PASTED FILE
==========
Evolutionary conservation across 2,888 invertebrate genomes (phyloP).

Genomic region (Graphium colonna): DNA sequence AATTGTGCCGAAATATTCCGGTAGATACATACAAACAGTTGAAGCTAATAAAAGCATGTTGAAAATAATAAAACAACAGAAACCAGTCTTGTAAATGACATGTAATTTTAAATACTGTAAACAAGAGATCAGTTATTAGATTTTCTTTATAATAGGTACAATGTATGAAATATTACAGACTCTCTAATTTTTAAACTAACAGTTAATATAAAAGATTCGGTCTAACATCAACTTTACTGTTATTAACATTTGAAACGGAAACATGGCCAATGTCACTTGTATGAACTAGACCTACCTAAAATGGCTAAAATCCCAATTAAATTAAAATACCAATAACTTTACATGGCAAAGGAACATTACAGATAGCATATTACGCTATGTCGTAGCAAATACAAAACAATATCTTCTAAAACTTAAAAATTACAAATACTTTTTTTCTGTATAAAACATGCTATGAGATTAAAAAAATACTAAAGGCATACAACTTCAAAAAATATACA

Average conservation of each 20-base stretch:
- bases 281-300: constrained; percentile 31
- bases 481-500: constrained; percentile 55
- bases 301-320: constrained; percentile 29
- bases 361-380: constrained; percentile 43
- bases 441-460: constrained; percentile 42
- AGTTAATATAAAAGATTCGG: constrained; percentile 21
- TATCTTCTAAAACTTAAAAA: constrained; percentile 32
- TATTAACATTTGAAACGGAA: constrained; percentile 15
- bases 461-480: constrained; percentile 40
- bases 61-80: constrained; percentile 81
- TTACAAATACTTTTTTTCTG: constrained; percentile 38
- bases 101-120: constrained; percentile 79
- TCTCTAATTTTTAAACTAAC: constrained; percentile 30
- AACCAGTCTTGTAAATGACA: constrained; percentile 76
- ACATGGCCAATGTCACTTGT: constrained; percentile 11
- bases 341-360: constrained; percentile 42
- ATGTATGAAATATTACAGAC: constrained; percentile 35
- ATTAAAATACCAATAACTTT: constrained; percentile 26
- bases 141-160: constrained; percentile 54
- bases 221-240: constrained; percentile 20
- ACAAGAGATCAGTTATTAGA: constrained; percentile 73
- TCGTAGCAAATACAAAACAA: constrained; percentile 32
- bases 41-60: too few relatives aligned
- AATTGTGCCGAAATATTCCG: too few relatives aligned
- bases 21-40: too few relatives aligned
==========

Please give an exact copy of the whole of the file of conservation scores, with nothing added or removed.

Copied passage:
Evolutionary conservation across 2,888 invertebrate genomes (phyloP).

Genomic region (Graphium colonna): DNA sequence AATTGTGCCGAAATATTCCGGTAGATACATACAAACAGTTGAAGCTAATAAAAGCATGTTGAAAATAATAAAACAACAGAAACCAGTCTTGTAAATGACATGTAATTTTAAATACTGTAAACAAGAGATCAGTTATTAGATTTTCTTTATAATAGGTACAATGTATGAAATATTACAGACTCTCTAATTTTTAAACTAACAGTTAATATAAAAGATTCGGTCTAACATCAACTTTACTGTTATTAACATTTGAAACGGAAACATGGCCAATGTCACTTGTATGAACTAGACCTACCTAAAATGGCTAAAATCCCAATTAAATTAAAATACCAATAACTTTACATGGCAAAGGAACATTACAGATAGCATATTACGCTATGTCGTAGCAAATACAAAACAATATCTTCTAAAACTTAAAAATTACAAATACTTTTTTTCTGTATAAAACATGCTATGAGATTAAAAAAATACTAAAGGCATACAACTTCAAAAAATATACA

Average conservation of each 20-base stretch:
- bases 281-300: constrained; percentile 31
- bases 481-500: constrained; percentile 55
- bases 301-320: constrained; percentile 29
- bases 361-380: constrained; percentile 43
- bases 441-460: constrained; percentile 42
- AGTTAATATAAAAGATTCGG: constrained; percentile 21
- TATCTTCTAAAACTTAAAAA: constrained; percentile 32
- TATTAACATTTGAAACGGAA: constrained; percentile 15
- bases 461-480: constrained; percentile 40
- bases 61-80: constrained; percentile 81
- TTACAAATACTTTTTTTCTG: constrained; percentile 38
- bases 101-120: constrained; percentile 79
- TCTCTAATTTTTAAACTAAC: constrained; percentile 30
- AACCAGTCTTGTAAATGACA: constrained; percentile 76
- ACATGGCCAATGTCACTTGT: constrained; percentile 11
- bases 341-360: constrained; percentile 42
- ATGTATGAAATATTACAGAC: constrained; percentile 35
- ATTAAAATACCAATAACTTT: constrained; percentile 26
- bases 141-160: constrained; percentile 54
- bases 221-240: constrained; percentile 20
- ACAAGAGATCAGTTATTAGA: constrained; percentile 73
- TCGTAGCAAATACAAAACAA: constrained; percentile 32
- bases 41-60: too few relatives aligned
- AATTGTGCCGAAATATTCCG: too few relatives aligned
- bases 21-40: too few relatives aligned